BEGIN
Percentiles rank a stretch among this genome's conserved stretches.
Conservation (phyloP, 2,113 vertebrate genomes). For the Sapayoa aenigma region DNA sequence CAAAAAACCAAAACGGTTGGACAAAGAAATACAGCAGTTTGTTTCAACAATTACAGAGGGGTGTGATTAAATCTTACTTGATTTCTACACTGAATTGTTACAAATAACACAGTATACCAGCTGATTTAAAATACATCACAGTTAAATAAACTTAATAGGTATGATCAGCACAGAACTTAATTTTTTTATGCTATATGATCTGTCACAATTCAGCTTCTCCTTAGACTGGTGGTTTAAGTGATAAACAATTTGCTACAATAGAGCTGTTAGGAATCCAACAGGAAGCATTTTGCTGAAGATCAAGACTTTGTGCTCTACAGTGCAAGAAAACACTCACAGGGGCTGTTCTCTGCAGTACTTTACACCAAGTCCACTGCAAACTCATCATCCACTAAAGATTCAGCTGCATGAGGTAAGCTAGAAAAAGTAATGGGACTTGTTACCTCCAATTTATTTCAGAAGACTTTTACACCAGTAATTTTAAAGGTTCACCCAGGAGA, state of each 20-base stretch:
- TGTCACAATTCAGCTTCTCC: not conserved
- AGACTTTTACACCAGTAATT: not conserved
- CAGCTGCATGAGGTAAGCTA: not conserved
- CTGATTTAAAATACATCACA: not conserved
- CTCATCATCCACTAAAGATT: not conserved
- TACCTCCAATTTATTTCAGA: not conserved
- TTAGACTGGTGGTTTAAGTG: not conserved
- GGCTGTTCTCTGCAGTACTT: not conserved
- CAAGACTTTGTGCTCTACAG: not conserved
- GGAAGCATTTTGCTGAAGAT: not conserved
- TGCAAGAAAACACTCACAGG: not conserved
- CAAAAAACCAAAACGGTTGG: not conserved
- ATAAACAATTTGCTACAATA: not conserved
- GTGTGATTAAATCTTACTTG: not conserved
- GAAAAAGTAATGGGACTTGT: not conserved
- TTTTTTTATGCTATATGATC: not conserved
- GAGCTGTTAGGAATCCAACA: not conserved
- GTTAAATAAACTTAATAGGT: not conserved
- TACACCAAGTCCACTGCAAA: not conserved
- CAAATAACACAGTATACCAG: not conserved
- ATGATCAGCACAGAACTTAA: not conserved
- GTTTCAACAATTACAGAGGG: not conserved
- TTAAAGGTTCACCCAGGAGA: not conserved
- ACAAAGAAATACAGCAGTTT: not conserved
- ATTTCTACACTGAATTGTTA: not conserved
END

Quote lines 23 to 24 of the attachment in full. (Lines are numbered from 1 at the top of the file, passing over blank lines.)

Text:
- ATGATCAGCACAGAACTTAA: not conserved
- GTTTCAACAATTACAGAGGG: not conserved